This is an indescribably beautiful part of the world, with its glaciers, summits, fjords, cliffs, ice sheets … all laid out like a perfect picture. Just seeing a photo of Ellesmere grabs hold of you and fills you with the desire to go there. It was an amazing experience, one to be described in capital letters and exclamation marks. My companions and I still aren’t sure whether ours was a polar expedition in the mountains or a mountaineering expedition in a polar climate!
The most northerly island in the world. 800km long, as the bird flies. Ellesmere Island lies in Canadian territory and has the four largest ice caps in the Northern Hemisphere, after the Greenland ice cap. The northern tip of the island is close to the 85th parallel, only about 800km from the North Geographic Pole.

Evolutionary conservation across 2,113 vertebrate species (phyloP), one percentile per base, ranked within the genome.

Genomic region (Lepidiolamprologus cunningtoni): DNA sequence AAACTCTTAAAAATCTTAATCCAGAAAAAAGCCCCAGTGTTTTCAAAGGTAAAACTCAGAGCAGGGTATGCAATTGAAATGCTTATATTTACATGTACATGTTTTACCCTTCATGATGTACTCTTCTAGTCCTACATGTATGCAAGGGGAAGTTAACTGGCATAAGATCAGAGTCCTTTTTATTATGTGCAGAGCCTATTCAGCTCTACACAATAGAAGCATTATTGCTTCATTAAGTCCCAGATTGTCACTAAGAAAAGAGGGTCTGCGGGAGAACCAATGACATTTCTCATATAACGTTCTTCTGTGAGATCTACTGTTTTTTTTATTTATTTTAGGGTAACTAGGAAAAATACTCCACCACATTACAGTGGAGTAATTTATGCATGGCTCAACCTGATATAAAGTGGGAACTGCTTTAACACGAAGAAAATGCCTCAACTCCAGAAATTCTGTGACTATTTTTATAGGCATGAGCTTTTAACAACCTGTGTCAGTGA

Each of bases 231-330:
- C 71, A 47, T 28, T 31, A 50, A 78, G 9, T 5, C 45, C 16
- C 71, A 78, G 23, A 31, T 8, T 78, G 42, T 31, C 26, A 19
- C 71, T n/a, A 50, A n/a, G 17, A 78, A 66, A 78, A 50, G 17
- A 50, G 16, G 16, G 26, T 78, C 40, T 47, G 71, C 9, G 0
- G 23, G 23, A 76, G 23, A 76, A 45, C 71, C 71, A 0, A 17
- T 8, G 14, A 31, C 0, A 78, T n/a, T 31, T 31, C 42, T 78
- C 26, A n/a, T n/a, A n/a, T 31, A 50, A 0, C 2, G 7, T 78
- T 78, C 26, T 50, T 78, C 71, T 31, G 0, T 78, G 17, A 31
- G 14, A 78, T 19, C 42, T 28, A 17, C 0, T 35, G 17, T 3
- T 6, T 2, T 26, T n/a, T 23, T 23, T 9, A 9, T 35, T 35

A very mountainous land. Just one village, at the southern tip of the Island: Grise Fjord is one of the most northerly permanently inhabited places on the planet. Bernard arranged this France-Quebec expedition, and invited two French friends Bruno Pellicier and Roland Tuetey.
The challenge was to ski from north to south, down the length of the entire Island, over the ice caps. Because of the intimidating climbs and the length of the trip, food had to be cached at four spots. The expedition, by ski and pulka, was a real exploit. Over a distance of 1 000km, the adventurers had to rappel down ice faces, use crampons and ice picks, watch for polar bears, and cope with the Arctic climate, crevasses and avalanches.
They reached Grise Fjord on June 1, 1992, after 65 days. The expedition was captured on film, and “Ellesmere en haut du monde” has won prizes at prestigious film festivals in Japan, France and Spain.